Author Topic: Pizzicato notation  (Read 3071 times)

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Pizzicato notation
« on: September 03, 2017, 07:39:35 AM »
I've always notated pizzicato notes as quarter notes if they are of unspecified length, especially in the contrabass. A recent teacher, who I am no longer studying with, insisted that I write them out in full. For example, if I have a CB pizz note at the beginning of a 4/4 measure followed by rests, he insisted I write it as a whole note. To me that looks silly: there's no way a bass can sustain a pizz. note that long. His point was that if I write it as a quarter note, the bass player will damp the note. I replied that if it was really important I would put in an lv. instruction or symbol, but that a 1/4 note is about as long as the note will sustain in any case.

Thoughts? Opinions? (Don't be shy to tell me I am being a stubborn old fool if that is the case.)
Rules? What rules?


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Re: Pizzicato notation
« Reply #1 on: September 03, 2017, 07:50:54 AM »
in my experience with live performances of my works, I have yet to come across a bass player who damps quarter note pizzicati.
while in a solo context, the bass's pizz can actually be quite melodious and have a substantial sustaining power, the minute the rest of the orchestra is playing, or even a small part of the ensemble, that sustained effect vanishes, as it simply does not carry.

unless you specifically notate "damp" then the notes will be allowed to vibrate freely.
I think the "damp" effect, however, only works in certain contexts.

One thing I've noticed is that the minute you use specific durations, like dotted quarters, halves, whole-notes, there creeps in a degree of ambiguity as to whether or not an "arco" indication is missing from the score.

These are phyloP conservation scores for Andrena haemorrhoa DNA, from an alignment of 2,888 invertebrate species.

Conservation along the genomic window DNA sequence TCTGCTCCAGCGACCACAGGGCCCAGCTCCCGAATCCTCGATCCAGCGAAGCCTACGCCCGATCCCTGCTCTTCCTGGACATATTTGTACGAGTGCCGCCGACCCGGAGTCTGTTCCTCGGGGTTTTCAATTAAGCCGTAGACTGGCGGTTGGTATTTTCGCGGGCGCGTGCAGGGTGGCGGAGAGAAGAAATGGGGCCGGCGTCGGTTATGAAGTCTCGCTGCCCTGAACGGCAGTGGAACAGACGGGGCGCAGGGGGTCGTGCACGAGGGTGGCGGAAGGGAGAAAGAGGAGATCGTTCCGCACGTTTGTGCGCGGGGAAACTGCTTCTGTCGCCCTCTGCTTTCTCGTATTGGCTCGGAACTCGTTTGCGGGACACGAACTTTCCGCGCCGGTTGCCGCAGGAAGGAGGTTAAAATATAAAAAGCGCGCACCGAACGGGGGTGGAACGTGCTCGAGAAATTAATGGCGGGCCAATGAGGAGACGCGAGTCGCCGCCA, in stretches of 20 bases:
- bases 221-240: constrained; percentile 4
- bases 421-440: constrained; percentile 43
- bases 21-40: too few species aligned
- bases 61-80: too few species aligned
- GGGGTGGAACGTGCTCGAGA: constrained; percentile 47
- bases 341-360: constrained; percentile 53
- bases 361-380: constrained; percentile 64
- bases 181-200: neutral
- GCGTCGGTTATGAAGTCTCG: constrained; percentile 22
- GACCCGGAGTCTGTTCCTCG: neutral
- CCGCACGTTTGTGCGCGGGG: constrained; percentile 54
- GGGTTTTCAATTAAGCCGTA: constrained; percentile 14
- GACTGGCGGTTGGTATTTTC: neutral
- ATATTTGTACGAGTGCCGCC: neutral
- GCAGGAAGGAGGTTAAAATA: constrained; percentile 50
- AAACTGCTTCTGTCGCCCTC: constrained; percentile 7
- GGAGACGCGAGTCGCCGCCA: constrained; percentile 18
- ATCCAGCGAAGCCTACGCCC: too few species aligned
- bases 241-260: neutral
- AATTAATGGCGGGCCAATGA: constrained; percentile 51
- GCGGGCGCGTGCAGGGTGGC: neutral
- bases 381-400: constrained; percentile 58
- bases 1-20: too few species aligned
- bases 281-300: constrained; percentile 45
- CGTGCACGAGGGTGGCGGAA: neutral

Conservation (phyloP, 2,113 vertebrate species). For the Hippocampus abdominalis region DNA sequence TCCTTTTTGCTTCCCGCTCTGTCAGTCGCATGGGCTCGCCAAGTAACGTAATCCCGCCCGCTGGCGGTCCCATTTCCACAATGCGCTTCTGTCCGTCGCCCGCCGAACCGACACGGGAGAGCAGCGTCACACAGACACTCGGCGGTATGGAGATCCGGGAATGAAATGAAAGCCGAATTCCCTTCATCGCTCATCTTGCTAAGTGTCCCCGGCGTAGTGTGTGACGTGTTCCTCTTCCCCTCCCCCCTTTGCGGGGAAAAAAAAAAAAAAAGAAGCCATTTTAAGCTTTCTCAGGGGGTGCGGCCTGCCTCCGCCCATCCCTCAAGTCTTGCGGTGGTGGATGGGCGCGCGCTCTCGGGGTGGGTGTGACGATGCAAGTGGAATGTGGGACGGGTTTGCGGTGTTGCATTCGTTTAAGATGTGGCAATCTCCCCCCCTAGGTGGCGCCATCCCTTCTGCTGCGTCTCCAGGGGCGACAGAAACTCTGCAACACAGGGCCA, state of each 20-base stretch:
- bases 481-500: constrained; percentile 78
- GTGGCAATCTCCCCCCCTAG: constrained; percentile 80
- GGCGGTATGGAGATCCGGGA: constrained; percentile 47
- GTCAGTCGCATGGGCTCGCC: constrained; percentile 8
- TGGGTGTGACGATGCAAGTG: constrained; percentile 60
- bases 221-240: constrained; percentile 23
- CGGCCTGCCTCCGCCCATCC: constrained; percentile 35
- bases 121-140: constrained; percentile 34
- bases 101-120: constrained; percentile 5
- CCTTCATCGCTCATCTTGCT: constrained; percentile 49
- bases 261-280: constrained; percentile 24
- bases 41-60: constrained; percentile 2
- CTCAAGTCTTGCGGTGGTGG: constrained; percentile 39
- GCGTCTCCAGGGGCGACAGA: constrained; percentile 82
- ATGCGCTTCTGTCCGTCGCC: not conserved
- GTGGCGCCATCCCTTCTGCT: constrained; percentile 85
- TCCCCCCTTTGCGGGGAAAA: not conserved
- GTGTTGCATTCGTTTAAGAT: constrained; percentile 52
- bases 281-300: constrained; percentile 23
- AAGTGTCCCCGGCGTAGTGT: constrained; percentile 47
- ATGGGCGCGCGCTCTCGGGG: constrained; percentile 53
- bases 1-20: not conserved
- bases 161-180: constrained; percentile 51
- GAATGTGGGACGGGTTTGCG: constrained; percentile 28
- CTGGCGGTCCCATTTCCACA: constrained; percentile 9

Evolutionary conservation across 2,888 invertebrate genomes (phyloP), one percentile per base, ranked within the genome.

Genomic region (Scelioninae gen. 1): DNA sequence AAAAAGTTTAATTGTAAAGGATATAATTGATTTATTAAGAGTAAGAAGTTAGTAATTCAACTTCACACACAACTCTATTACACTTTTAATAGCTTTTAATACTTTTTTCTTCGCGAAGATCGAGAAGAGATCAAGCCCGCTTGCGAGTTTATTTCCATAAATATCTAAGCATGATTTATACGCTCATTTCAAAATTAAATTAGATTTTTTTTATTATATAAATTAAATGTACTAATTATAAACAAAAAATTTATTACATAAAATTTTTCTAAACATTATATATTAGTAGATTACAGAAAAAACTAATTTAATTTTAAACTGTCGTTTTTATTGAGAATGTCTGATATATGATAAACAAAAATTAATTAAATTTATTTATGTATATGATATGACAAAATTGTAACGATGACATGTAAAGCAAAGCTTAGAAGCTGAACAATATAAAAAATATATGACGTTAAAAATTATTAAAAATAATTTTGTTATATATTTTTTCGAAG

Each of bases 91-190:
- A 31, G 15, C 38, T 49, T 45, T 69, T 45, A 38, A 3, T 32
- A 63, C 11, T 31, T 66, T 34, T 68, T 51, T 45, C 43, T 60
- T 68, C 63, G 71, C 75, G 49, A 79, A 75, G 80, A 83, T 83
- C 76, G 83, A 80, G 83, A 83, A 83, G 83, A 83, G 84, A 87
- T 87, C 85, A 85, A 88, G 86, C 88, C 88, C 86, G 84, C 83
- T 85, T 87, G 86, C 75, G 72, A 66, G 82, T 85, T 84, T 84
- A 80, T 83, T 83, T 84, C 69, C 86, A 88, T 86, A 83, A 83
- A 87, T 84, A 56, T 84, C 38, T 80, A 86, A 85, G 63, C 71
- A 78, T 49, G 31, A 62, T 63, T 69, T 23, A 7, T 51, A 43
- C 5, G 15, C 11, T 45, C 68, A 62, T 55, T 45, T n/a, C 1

The one context I might suggest use all "correct" durations would be in a passage in a soft dynamic, where ALL of the strings are playing pizz, and it has a sort of melodic quality to it. I still think this would be rather exceptional (since violin pizzicati have even less sustaining power).
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Re: Pizzicato notation
« Reply #2 on: September 03, 2017, 09:34:56 AM »
For myself I usually use quarter notes if the pizz. note is on the beat and eighths for offbeats unless the passage is a mix of onbeats and offbeats in which case I use eighths for everything.

I can't see using notes longer than quarters unless something special is being requested such as a strummed note which lasts longer than a quarter.
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Jamie Kowalski

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Re: Pizzicato notation
« Reply #3 on: September 04, 2017, 05:09:02 AM »
Depending on the tempo, the bass can sustain a pizz much longer than a quarter, but you're probably not going to hear it unless there's not much else happening in the orchestra. I'll sometimes end a phrase on the downbeat of 4/4 with a half note if I want to make sure it isn't cut off before I like. But for the most part, duration isn't all that important.


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Re: Pizzicato notation
« Reply #4 on: September 09, 2017, 11:00:40 AM »
A bass pizzicato can ring strongly for quite a long time.  That said, I can't remember seeing the length of pizz. notes written out in any bass parts that I've seen. As Ron said, it is usual to add a L.V. if you want the note to ring.   When I see an LV, I will stop the string firmly for a good length of time to get a nice sustained note. For an ordinary pizz. I may release the string early, which does damp the sound.